Julie is a medical anthropologist with an interest in social inequality and health. She is currently writing her dissertation, which examines the contours of inequality among medically marginalized women living with breast cancer. She interrogates practices that distribute the burden of disease according to categories such as documented/undocumented and insured/uninsured. Grounding her analysis in women's lived experiences, she highlights how health care is rationed through bureaucratic processes of eligibility for Medicaid or charity care. Julie's dissertation co-chairs are Susan Shaw PhD and Mark Nichter PhD MPH.
2006--MA Anthropology, San Francisco State University
1993--AB English, University of California at Berkeley
Cancer, chronic disease, and disparities in health care; public policy and health; gender and social inequality; health and mobile technology; biomedical expertise
Armin, Julie, Cristina Huebner Torres, Jim Vivian, Cunegundo Vergara, Susan J. Shaw
2013 Breast self-examination beliefs and practices, ethnicity, and health literacy: Implications for health education to reduce disparities. Health Education Journal. [online first]
Orzech, Kathryn, Cristina Huebner Torres, Julie Armin, James Vivian, Susan J. Shaw
2013 Diet and exercise adherence and practices among medically underserved patients with chronic disease: variation across four ethnic groups. Health Education & Behavior 40(1) 56–66
Shaw, Susan and Julie Armin.
2011 The Ethical Self-Fashioning of Physicians and Health Care Systems in Culturally Appropriate Health Care. Culture, Medicine and Psychiatry 35( 2): 236-261.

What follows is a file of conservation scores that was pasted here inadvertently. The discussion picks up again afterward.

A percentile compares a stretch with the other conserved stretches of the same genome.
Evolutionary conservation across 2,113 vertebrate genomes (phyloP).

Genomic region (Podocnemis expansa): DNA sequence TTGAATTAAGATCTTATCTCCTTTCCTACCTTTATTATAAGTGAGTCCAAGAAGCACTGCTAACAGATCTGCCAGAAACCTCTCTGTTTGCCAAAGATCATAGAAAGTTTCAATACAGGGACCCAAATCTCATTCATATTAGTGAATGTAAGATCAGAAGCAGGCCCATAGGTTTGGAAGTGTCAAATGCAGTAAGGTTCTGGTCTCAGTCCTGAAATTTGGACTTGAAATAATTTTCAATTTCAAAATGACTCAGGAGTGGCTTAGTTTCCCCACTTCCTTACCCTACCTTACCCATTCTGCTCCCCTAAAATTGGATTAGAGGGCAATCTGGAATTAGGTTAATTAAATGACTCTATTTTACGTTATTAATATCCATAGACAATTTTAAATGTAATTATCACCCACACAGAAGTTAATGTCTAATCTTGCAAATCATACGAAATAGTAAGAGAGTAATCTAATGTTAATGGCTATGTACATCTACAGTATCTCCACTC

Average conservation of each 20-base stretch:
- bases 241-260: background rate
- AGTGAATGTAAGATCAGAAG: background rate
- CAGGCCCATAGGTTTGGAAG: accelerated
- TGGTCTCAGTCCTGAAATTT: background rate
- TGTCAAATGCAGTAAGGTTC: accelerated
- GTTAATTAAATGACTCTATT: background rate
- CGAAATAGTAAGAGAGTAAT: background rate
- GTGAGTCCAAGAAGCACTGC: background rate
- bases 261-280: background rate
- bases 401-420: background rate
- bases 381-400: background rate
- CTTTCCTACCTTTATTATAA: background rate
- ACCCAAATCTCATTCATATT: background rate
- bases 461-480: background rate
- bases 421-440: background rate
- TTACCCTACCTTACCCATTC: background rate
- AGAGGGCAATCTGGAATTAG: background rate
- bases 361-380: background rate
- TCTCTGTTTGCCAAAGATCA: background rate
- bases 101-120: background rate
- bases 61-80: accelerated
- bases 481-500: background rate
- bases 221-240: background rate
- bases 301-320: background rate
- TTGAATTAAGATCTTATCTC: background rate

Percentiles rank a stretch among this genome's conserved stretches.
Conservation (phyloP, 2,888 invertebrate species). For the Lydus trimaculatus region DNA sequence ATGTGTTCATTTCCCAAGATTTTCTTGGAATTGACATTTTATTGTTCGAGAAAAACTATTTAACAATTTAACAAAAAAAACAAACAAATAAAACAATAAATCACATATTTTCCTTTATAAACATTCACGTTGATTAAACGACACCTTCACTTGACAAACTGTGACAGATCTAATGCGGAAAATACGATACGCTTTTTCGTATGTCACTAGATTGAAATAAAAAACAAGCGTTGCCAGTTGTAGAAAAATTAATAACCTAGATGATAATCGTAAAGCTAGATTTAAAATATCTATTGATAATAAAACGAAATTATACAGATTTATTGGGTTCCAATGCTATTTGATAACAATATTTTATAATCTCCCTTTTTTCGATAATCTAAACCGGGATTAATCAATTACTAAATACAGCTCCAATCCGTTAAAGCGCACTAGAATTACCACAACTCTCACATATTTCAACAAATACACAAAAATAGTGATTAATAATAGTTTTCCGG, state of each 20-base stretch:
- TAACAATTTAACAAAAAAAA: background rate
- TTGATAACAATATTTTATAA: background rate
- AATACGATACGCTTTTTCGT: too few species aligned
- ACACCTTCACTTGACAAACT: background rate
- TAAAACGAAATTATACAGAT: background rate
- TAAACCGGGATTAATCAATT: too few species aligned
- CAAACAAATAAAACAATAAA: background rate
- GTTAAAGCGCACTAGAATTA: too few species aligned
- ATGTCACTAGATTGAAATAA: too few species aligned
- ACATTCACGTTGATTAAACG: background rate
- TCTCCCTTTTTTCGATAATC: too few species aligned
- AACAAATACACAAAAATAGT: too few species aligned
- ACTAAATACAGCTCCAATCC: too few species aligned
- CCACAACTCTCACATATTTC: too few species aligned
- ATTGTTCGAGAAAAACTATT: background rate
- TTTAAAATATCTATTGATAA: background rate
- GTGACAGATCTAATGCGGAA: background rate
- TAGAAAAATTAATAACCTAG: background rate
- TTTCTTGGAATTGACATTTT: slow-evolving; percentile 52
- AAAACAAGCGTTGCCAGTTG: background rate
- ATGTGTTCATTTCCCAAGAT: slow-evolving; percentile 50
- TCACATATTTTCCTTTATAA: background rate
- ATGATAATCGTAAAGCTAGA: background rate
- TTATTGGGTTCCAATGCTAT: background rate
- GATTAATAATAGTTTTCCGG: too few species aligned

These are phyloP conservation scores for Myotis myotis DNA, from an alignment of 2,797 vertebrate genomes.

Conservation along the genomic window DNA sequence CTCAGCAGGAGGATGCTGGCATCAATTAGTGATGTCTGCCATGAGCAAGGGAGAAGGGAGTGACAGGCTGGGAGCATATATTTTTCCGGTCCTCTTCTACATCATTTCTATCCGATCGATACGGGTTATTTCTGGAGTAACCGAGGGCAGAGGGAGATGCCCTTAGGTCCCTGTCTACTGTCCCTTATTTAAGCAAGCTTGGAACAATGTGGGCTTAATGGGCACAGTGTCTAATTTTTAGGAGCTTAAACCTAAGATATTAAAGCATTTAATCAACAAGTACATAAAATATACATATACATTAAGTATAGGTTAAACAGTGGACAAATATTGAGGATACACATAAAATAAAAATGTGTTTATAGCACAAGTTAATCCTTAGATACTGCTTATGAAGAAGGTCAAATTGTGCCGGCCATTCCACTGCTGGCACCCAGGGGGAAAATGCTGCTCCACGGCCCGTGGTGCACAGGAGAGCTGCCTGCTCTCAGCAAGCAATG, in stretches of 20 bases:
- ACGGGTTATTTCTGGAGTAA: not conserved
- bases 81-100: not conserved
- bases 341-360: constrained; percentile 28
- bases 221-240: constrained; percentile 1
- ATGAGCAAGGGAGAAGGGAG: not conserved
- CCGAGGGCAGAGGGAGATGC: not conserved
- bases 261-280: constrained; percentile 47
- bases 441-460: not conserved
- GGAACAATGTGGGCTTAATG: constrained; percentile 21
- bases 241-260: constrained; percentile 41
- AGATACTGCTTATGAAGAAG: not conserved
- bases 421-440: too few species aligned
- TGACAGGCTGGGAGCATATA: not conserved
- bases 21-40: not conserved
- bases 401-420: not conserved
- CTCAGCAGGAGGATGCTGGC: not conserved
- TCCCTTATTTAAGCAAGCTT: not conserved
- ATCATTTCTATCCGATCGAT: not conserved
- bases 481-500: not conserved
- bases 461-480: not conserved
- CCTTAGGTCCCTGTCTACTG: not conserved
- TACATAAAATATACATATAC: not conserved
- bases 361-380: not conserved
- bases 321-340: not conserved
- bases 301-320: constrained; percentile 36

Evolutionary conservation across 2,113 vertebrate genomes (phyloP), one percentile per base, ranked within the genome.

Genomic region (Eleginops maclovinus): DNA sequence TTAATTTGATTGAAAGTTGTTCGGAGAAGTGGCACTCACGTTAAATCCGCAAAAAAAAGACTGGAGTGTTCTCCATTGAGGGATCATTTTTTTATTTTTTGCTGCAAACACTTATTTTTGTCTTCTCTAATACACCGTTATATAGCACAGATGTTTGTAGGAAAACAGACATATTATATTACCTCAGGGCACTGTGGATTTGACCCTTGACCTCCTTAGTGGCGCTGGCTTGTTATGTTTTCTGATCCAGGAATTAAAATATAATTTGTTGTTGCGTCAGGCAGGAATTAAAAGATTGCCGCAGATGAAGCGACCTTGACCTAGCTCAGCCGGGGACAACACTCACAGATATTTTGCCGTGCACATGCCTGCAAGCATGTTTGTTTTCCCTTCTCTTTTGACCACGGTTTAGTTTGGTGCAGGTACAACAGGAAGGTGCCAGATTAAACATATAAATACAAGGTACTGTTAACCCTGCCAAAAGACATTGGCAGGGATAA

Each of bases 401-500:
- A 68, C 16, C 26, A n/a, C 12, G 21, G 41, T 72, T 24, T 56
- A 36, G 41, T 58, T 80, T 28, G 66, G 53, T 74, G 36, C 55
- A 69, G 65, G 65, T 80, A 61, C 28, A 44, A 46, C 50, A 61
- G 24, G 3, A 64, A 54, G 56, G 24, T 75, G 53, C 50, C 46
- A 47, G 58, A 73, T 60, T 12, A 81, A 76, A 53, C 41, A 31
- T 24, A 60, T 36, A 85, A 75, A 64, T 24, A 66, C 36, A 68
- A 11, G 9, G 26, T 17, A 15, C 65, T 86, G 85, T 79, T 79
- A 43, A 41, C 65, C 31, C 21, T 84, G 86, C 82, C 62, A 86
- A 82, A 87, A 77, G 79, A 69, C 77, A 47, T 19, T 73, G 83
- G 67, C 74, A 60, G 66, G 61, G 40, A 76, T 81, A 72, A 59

Armin, Julie and Robin Reineke
2010 Expanding Vulnerability: Health Care, Well-Being, and Arizona’s Immigration Policies. ACCESS DENIED: A conversation on unauthorized im/migration and health, http://bit.ly/1aDecXi
Instructor of Record
ANTH395B: Anthropology of Food
ANTH/CPH/GWS 438B, Women’s Health in a Global Perspective
Teaching Assistant (w/discussion section)
ANTH150: Race, Ethnicity and the American Dream; ANTH150: The Many Ways of Being Human
ANTH314 Race & Language
Project Coordinator, University of Arizona’s Family and Community Medicine research project, “Developing a mobile app to increase adherence to varenicline.” NIH/NCI funded, PI: Judith Gordon, PhD (July 2012-present)
Co-PI (with advisor), Dissertation Fieldwork, National Science Foundation Dissertation Improvement Grant (July 2010-September 2012) & Social & Behavioral Sciences Research Institute Dissertation Research Grant (Spring 2011)
Qualitative Data Manager, University of Arizona School of Anthropology research project, “The impact of cultural differences on health literacy and chronic disease outcomes.” NIH/NCI funded, PI: Susan Shaw (Jan 2007-August 2010)